Skip Ribbon Commands
Skip to main content
Navigate Up

A model for Indigenous men's mental health: Action toward healing

CAMH Discovers: News from CAMH Research and the Campbell Family Mental Health Research Institute
Special Focus: Indigenous Research​​​​​​​​​​​​​​​​​​​​​​​​​

A model for Indigenous men's mental health:
Action toward healing 

In Kettle & Stony Point First Nation, the impacts of a research project to support Indigenous men’s health are clearly visible: an outdoor sacred healing space, comprised of a sweat lodge, a tipi and a food and medicine garden, with tobacco, sage and sweetgrass.

The men participating in the research envisioned and helped bring this healing space to fruition. Just as tangibly, they are enhancing mental health and addiction services in the southern Ontario First Nation.

“I describe it as a community-based, participatory action research project, and I mean this literally,” says Dr. Julie George, referring to both the involvement of participants and using research to improve care. Dr. George is a member of Kettle & Stony Point First Nation and Scientist in CAMH’s Institute for Mental Health Policy Research. She is also the Mental Health, Addiction and Violence Support Program Manager at the Health Services Department in her community. 

“I strongly believe that we have something special here in terms of helping men deal with addiction and mental health problems,” says Dr. George. “This could be a model for care in other Indigenous communities.”

CAMH’s Dr. Julie George and members of the Wellness Drum Circle in Kettle & Stony Point First Nation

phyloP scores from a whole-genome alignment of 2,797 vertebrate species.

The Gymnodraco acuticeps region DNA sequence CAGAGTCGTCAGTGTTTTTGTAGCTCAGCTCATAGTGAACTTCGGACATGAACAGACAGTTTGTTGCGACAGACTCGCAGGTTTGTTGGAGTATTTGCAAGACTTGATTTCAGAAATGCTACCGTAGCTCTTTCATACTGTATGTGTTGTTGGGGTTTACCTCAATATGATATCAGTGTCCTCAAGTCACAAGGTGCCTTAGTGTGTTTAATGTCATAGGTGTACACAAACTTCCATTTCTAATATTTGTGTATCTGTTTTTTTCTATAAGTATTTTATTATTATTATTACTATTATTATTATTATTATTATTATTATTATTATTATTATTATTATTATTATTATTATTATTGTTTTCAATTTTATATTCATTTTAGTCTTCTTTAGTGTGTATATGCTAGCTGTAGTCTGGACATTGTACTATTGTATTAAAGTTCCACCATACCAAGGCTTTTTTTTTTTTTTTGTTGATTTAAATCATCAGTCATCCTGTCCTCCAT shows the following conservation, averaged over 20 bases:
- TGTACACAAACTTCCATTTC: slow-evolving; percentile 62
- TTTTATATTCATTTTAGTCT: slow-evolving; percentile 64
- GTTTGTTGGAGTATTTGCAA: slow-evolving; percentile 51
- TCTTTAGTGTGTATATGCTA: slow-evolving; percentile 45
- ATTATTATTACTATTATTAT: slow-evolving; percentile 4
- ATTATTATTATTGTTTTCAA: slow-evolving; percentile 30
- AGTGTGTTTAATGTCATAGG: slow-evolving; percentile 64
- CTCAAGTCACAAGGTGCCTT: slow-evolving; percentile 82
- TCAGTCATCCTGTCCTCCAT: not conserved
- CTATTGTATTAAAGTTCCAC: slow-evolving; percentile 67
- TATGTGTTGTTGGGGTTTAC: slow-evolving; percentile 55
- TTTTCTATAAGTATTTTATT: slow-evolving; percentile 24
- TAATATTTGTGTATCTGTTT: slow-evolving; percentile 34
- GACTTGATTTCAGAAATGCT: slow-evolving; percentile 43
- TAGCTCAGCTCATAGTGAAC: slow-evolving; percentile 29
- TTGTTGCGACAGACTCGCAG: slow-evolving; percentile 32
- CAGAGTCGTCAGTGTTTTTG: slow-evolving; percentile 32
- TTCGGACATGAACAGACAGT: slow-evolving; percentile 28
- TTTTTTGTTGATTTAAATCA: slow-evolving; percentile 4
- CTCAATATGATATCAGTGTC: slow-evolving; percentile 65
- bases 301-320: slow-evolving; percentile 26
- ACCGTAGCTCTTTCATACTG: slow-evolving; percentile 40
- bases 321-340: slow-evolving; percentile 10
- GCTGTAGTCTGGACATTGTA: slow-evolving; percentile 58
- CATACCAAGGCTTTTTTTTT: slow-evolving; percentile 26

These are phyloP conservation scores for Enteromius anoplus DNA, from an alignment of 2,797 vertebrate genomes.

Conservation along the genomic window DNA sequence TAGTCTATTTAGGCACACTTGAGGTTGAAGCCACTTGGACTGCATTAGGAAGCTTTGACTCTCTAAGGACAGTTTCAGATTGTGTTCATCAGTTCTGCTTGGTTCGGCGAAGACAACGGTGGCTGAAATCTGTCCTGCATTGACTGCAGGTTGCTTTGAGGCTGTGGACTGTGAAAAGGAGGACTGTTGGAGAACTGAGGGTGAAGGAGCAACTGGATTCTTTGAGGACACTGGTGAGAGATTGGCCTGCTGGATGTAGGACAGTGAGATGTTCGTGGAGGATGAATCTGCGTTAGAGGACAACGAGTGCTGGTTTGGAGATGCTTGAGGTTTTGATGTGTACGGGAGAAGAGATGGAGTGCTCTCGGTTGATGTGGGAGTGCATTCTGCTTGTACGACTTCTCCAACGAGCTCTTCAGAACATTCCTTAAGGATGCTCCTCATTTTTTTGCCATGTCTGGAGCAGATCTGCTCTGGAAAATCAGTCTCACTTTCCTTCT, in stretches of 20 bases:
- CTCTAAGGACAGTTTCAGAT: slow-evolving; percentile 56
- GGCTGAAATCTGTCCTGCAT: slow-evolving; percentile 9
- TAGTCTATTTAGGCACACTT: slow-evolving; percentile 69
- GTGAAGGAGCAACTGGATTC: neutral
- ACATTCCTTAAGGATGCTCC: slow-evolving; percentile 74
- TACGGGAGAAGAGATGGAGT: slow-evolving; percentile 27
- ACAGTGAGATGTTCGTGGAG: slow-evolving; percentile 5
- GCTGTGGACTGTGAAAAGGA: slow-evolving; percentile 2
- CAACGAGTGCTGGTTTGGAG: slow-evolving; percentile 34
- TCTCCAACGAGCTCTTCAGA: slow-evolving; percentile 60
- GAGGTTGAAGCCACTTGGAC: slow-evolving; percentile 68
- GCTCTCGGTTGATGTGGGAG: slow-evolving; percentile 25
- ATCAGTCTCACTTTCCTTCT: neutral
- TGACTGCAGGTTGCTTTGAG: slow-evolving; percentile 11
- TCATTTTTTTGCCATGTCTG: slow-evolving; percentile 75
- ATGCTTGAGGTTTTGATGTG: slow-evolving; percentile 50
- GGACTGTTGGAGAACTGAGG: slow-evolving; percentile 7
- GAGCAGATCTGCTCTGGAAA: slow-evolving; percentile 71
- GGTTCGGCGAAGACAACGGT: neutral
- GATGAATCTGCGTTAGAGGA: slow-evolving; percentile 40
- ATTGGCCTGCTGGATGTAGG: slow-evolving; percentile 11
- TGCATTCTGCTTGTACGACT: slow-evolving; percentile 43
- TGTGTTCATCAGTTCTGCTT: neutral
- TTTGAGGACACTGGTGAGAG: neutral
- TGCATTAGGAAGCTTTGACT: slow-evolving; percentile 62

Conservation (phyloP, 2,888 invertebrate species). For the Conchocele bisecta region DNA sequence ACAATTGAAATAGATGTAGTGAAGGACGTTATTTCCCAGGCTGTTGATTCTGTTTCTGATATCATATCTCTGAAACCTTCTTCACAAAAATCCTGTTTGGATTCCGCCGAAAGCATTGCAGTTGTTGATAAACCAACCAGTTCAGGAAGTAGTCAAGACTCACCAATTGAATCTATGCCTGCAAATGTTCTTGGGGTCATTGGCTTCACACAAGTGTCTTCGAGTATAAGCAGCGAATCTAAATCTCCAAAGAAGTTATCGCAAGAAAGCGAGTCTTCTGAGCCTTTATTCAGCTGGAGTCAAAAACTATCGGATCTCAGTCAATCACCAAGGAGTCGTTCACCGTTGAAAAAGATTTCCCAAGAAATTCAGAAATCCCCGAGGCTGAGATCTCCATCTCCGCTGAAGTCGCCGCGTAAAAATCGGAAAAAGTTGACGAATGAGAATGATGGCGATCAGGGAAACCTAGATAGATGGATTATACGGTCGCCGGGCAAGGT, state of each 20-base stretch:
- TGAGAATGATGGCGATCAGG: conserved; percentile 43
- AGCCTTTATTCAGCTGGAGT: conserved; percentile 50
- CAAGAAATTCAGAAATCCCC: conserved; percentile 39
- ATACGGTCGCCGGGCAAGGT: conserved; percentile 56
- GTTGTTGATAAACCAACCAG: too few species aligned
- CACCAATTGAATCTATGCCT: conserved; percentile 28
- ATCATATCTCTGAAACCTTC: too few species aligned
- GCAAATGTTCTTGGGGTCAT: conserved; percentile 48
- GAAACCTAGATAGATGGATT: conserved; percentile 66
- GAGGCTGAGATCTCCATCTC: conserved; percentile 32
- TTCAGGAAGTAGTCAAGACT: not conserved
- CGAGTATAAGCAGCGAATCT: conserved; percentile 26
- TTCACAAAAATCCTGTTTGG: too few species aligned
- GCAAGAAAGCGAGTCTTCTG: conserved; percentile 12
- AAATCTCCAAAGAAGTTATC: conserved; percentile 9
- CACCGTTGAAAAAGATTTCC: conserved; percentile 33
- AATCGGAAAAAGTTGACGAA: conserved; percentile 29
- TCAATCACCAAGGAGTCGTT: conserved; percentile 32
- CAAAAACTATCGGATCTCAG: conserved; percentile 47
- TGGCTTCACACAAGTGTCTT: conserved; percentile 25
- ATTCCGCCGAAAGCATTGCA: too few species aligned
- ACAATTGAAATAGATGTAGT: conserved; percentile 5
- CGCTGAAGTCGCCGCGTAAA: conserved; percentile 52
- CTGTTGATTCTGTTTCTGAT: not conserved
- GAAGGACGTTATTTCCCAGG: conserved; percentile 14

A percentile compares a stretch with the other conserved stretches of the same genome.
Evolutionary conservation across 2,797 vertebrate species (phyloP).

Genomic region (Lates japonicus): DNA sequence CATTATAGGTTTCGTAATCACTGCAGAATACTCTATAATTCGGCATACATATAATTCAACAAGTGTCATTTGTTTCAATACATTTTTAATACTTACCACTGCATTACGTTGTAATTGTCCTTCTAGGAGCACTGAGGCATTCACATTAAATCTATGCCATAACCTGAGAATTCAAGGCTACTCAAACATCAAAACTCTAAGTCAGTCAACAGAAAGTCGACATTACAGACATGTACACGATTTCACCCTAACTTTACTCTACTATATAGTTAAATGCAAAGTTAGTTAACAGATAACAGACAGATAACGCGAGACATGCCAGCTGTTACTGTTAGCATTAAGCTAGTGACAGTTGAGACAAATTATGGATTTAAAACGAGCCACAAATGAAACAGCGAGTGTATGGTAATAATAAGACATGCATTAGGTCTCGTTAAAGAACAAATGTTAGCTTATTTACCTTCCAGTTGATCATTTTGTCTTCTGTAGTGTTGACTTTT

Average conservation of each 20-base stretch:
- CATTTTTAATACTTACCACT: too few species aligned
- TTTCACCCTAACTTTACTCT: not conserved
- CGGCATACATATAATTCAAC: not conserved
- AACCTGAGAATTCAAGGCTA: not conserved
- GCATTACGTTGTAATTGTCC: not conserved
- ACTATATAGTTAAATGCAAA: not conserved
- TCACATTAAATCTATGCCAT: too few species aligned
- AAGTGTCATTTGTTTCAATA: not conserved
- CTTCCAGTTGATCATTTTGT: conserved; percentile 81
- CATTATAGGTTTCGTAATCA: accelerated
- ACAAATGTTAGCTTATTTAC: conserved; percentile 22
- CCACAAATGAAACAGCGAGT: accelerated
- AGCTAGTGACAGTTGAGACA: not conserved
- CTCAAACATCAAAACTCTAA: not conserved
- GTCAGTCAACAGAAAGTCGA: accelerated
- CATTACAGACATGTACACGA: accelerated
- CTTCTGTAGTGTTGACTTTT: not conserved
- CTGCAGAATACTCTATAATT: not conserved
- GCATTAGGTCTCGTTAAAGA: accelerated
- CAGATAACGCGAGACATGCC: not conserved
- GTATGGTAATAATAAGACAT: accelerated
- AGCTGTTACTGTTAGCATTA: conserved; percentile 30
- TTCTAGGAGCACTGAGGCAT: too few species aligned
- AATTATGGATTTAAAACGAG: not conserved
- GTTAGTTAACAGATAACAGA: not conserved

CAMH’s Dr. Julie George and members of the Wellness Drum Circle in Kettle & Stony Point First Nation

Funded by Movember Canada, the ongoing, three-year project came out of an earlier CAMH study in eight communities across Ontario, including Aamjiwnaang First Nation and Kettle & Stony Point. 

Based on the initial study’s results, Dr. George and an advisory committee – including health services providers, members of Chief and Council and community members from Kettle & Stony Point – agreed that men’s needs were not being met. “What I heard from the advisory committee was the importance of having an impact,” says Dr. George. “Research should always result in an action to do, especially in First Nations communities, given the history of colonialism and intergenerational trauma. This amounts to better research and better outcomes for the communities.”

The research team decided upon two novel approaches: participatory action research (PAR), and a qualitative method used for PAR – Photovoice – which involved men taking photographs of places and things in their community, describing each photograph’s significance in terms of impact on their physical, mental, emotional and spiritual health, then discussing the images as a group. Fifteen men participated in the Photovoice component of the project, together taking in excess of 1,000 photographs over the course of one-and-a-half years. “This was the impetus for men to identify how being a First Nations man and living in a First Nations community had influenced their health and what their needs were,” says Dr. George. (See examples of the men’s Photovoice storytelling.